(COLORADO SPRINGS) – The Community Health Partnership (CHP) is making sure the voices of southern Colorado’s LGBTQ+ community are heard. CHP is launching a survey to collect data on the LGBTQ+ community, in hopes that it will provide insight into what resources the Pikes Peak region is in need of most.
Organizers say the data the county has on the LGBTQ+ community, is non-existent. Which is exactly why CHP decided to launch the El Paso County LGBTQ+ Health Equity Needs Assessment survey, for representation in this community.
“The very first time I came out to anyone, was in an online survey I took when I was 15 and it was like, ‘What’s your sexual orientation?’ and I clicked the box ‘lesbian’ and it was the most empowering moment of my life. Because, I was represented in that survey,” said Liss Smith, Communications & Advocacy Director for Inside Out Youth Services.
Multiple local organizations are collaborating on this survey’s data collection, including Inside Out Youth Services (IOYS), National Alliance on Mental Illness (NAMI), One Colorado, Colorado Department of Public Health and Environment, and more.
“Our society doesn’t really collect data on LGBTQ+ folks. We really need a comprehensive picture of what people in this city and in this county and in this region need,” said Smith.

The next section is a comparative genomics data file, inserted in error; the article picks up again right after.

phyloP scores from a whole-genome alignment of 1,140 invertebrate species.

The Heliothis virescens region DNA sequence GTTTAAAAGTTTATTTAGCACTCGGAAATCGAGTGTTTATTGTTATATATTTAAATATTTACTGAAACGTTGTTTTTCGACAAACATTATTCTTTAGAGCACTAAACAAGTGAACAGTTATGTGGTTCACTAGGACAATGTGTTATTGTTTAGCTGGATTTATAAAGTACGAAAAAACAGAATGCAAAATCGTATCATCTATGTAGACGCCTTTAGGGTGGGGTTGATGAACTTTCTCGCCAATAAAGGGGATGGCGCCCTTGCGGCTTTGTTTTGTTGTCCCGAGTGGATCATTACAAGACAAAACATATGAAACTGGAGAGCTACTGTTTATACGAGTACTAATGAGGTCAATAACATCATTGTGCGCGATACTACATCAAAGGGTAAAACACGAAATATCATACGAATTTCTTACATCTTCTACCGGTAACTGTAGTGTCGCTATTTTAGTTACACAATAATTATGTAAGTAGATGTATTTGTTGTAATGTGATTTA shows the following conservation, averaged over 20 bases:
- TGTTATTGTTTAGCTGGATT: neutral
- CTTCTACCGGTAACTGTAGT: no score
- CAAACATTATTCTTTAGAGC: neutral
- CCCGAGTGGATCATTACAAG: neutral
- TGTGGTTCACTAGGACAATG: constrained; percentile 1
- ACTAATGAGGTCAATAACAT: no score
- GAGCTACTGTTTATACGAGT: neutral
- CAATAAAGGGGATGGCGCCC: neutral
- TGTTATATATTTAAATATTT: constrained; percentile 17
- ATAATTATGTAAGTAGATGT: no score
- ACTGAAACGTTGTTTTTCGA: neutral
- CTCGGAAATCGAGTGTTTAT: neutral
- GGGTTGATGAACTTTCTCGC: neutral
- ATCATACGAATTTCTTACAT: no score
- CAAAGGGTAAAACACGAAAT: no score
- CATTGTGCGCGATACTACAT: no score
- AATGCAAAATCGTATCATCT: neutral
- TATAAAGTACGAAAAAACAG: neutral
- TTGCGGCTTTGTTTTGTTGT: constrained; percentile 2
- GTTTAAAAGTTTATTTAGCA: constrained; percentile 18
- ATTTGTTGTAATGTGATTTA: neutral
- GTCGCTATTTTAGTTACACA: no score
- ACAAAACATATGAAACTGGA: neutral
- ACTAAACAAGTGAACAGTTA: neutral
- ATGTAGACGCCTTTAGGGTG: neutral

Organizers are encouraging all members of the LGBTQ+ community in the Pikes Peak region that are 18 years old and up to take this survey.
“To me it is kind of similar to voting… This is really an opportunity for the queer community to use their voice and to say these are the things that we’re having difficulties with and knowing that there are organizations in town that are actively pursuing solutions for that,” said Sarah Banta, NAMI Colorado Springs Peer Programs Coordinator.
The anonymous survey takes around 15 minutes to complete, and focuses on topics that impact the health of the LGBTQ+ community. It includes questions about housing, food insecurity, substance use, and mental health.
This data will be evaluated at the end of February. All the organizations involved will delegate which issues they will target based on their respective specialty.
“We’re hoping to figure out where the work is already being done, how we can amplify the work already being done, how we can make sure we’re not overlapping services,” said Smith.
Organizers say this survey was rolled out sooner than planned due to need for support following the Club Q shooting, but also say, regardless of the shooting, disparities have always existed.
“I think, unfortunately, sometimes it takes something catastrophic to happen for a change to ignite. And I think that’s exactly what’s happening here,” said Banta.
The survey is available for the entire month of February and can be found at this link: https://survey.alchemer.com/s3/7119447/LGBTQ-Community-Survey
As of Feb. 13, over 200 people have taken the survey.